The European Commission launched talks with member states today (9 July) to authorise two new GMOs, maize Bt11 and maize 1507, for cultivation in the EU.
The Standing Committee on Plants, Animals, Food and Feed met for the first time on Friday to try and get approval for the two new GM varieties.
The new GMOs in question are maize Bt11 and maize 1507. Monsanto’s insect resistant maize MON810 also came up for discussion for renewal of its authorisation.
EU sources told EURACTIV.com that all varieties had gone through a stringent scientific assessment.
The issue was on the agenda of the Standing Committee for a first discussion today. No vote was held at that meeting with additional discussions planned for the second half of 2016, an EU source told EURACTIV.
A recently adopted directive (2015/412) gives member states more flexibility to decide on the cultivation of genetically modified crops, under certain conditions.
During the authorisation procedure, a member state can ask to amend the geographical scope of the application to ensure that its territory will not be covered by the EU authorisation.
After a GMO has been authorised, a member state may prohibit or restrict the cultivation of the crop based on grounds related amongst other things to environmental or agricultural policy objectives, or other compelling grounds such as town and country-planning, land use, socio-economic impacts, co-existence and public policy.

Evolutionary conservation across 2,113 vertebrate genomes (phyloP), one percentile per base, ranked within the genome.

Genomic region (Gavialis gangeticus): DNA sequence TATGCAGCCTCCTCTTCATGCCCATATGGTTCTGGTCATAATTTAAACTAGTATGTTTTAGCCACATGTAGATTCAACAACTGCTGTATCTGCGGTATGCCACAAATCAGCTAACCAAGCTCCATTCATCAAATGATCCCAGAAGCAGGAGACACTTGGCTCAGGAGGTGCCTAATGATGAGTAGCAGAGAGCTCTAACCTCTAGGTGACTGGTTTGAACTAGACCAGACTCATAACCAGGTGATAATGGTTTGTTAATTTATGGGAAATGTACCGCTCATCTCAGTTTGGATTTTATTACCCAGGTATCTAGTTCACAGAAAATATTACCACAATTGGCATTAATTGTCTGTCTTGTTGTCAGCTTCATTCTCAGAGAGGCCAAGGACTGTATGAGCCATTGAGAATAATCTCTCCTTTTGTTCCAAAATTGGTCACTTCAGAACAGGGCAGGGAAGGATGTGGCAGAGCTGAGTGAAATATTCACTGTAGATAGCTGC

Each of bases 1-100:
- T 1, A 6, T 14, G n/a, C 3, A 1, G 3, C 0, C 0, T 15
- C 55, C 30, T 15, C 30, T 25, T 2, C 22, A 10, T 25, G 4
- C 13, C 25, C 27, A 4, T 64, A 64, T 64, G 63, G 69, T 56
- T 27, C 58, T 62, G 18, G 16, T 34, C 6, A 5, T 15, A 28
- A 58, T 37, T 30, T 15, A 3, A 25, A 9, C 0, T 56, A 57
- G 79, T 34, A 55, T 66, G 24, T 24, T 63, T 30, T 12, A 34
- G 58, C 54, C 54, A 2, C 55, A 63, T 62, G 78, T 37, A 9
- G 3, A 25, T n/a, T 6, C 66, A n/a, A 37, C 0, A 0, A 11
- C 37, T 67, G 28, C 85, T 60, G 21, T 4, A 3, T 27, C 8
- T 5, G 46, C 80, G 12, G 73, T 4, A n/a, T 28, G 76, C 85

GM 1507 maize has been developed for protection against specific lepidopteran pests such as the European corn borer. It also contains a gene providing tolerance to the herbicide glufosinate.
GM maize Bt11 is an insect resistant and herbicide tolerant maize under license from Syngenta Seeds.
17 member states have used the “opt-out” clause as regards cultivation of the three varieties for their whole territory. These are Latvia, Greece, France, Croatia, Austria, Hungary, Netherlands, Poland, Lithuania, Cyprus, Germany -except for research, Bulgaria, Italy, Denmark, Slovenia, Luxembourg and Malta.
In addition, two member states have used the “opt-out” clause for part of their territory: Belgium – for the Region of Wallonia – and the UK, for Scotland, Wales and Northern Ireland.
This means that, if authorised on an EU level, the GMOs in question will not be cultivated on their territories.